2106.07(a) Formulating a Rejection For Lack of Subject Matter Eligibility [R-10.2019]

After determining what the applicant invented and establishing the broadest reasonable interpretation of the claimed invention (see MPEP § 2111), the eligibility of each claim should be evaluated as a whole using the analysis detailed in MPEP § 2106. If it is determined that the claim does not recite eligible subject matter, a rejection under 35 U.S.C. 101 is appropriate. When making the rejection, the Office action must provide an explanation as to why each claim is unpatentable, which must be sufficiently clear and specific to provide applicant sufficient notice of the reasons for ineligibility and enable the applicant to effectively respond.

Subject matter eligibility rejections under Step 1 are discussed in MPEP § 2106.03.

A subject matter eligibility rejection under Step 2 should provide an explanation for each part of the Step 2 analysis:

  • • For Step 2A Prong One, the rejection should identify the judicial exception by referring to what is recited (i.e., set forth or described) in the claim and explain why it is considered an exception. For example, if the claim is directed to an abstract idea, the rejection should identify the abstract idea as it is recited (i.e., set forth or described) in the claim and explain why it is an abstract idea. Similarly, if the claim is directed to a law of nature or a natural phenomenon, the rejection should identify the law of nature or natural phenomenon as it is recited (i.e., set forth or described) in the claim and explain using a reasoned rationale why it is considered a law of nature or natural phenomenon.
  • • For Step 2A Prong Two, the rejection should identify any additional elements (specifically point to claim features/limitations/steps) recited in the claim beyond the identified judicial exception; and evaluate the integration of the judicial exception into a practical application by explaining that 1) there are no additional elements in the claim; or 2) the claim as a whole, looking at the additional elements individually and in combination, does not integrate the judicial exception into a practical application using the considerations set forth in MPEP §§ 2106.04(d), 2106.05(a)(c) and (e)(h). Examiners should give weight to all of the claimed additional elements in Prong Two, even if those elements represent well-understood, routine, conventional activity.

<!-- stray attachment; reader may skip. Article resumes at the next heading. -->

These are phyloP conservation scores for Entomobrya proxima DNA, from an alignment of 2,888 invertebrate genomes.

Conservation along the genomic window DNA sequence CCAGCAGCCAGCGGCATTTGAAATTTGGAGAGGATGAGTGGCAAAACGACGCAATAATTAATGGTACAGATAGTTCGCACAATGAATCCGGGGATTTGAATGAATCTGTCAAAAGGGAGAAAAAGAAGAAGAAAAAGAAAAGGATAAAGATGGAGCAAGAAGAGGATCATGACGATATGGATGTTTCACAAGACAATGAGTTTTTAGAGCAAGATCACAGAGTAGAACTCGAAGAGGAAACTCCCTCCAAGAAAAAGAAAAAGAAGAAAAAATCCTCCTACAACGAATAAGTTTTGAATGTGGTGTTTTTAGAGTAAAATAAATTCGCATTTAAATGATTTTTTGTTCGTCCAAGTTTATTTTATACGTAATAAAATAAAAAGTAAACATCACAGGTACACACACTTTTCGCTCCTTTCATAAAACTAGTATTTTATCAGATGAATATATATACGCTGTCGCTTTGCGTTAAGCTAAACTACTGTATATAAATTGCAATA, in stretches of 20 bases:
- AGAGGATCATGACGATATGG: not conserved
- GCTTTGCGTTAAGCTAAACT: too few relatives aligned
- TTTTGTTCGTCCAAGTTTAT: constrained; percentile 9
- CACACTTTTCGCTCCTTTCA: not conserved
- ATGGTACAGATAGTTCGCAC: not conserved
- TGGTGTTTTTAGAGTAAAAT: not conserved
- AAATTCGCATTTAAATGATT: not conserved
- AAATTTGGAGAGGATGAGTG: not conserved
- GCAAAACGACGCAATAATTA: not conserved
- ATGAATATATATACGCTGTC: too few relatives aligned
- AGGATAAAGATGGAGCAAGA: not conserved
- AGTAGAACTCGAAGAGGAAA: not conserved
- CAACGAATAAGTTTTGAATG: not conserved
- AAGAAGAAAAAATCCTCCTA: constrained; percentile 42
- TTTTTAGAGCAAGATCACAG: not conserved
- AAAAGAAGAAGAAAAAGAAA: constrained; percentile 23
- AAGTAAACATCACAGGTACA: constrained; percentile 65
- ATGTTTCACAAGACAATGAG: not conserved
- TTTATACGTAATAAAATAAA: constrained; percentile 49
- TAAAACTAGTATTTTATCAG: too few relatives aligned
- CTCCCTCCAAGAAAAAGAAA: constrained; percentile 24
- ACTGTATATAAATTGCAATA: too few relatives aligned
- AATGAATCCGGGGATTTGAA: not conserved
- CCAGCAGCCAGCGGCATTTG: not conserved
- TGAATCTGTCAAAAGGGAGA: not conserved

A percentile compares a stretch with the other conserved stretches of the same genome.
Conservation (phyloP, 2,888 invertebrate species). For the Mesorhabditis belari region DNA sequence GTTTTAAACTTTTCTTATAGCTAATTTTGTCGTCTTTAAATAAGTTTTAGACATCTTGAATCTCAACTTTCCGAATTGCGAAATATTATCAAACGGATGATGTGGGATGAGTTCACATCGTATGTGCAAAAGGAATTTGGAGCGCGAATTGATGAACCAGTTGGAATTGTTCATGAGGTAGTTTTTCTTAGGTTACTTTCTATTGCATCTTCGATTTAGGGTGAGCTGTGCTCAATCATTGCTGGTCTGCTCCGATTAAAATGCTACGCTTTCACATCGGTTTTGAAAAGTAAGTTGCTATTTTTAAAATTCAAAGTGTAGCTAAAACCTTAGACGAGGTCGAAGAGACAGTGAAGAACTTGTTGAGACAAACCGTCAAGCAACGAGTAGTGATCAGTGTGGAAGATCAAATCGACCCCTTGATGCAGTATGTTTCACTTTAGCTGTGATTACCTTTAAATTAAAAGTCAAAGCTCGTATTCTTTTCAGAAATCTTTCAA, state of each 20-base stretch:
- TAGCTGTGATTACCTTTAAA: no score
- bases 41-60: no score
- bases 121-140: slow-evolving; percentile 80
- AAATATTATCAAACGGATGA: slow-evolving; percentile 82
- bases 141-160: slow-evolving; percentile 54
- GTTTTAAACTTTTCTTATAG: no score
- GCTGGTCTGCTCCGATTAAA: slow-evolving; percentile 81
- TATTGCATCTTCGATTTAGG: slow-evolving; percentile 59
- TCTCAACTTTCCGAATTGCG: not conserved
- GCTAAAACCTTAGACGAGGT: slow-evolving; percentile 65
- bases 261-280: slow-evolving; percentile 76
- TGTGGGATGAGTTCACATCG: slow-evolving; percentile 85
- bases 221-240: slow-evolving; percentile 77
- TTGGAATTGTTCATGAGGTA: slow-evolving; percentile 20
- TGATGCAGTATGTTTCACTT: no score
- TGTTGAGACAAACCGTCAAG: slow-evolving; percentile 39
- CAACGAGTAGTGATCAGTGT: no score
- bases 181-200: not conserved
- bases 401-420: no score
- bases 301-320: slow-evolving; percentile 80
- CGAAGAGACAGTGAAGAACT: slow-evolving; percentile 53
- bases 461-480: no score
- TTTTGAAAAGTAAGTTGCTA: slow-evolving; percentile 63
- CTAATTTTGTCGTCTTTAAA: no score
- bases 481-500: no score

• • For Step 2B, the rejection should explain why the additional elements, taken individually and in combination, do not result in the claim, as a whole, amounting to significantly more than the identified judicial exception. For instance, when the examiner has concluded that certain claim elements recite well understood, routine, conventional activities in the relevant field, the examiner must expressly support the rejection in writing with one of the four options specified in Subsection III.

Under the principles of compact prosecution, regardless of whether a rejection under 35 U.S.C. 101 is made based on lack of subject matter eligibility, a complete examination should be made for every claim under each of the other patentability requirements: 35 U.S.C. 102, 103, 112, and 101 (utility, inventorship and double patenting) and non-statutory double patenting. Thus, examiners should state all non-cumulative reasons and bases for rejecting claims in the first Office action.

I. WHEN MAKING A REJECTION, IDENTIFY AND EXPLAIN THE JUDICIAL EXCEPTION RECITED IN THE CLAIM (STEP 2A PRONG ONE)

A subject matter eligibility rejection should point to the specific claim limitation(s) that recites (i.e., sets forth or describes) the judicial exception. The rejection must explain why those claim limitations set forth or describe a judicial exception (e.g., a law of nature). Where the claim describes, but does not expressly set forth, the judicial exception, the rejection must also explain what subject matter those limitations describe, and why the described subject matter is a judicial exception. See MPEP § 2106.04 for more information about Step 2A of the eligibility analysis.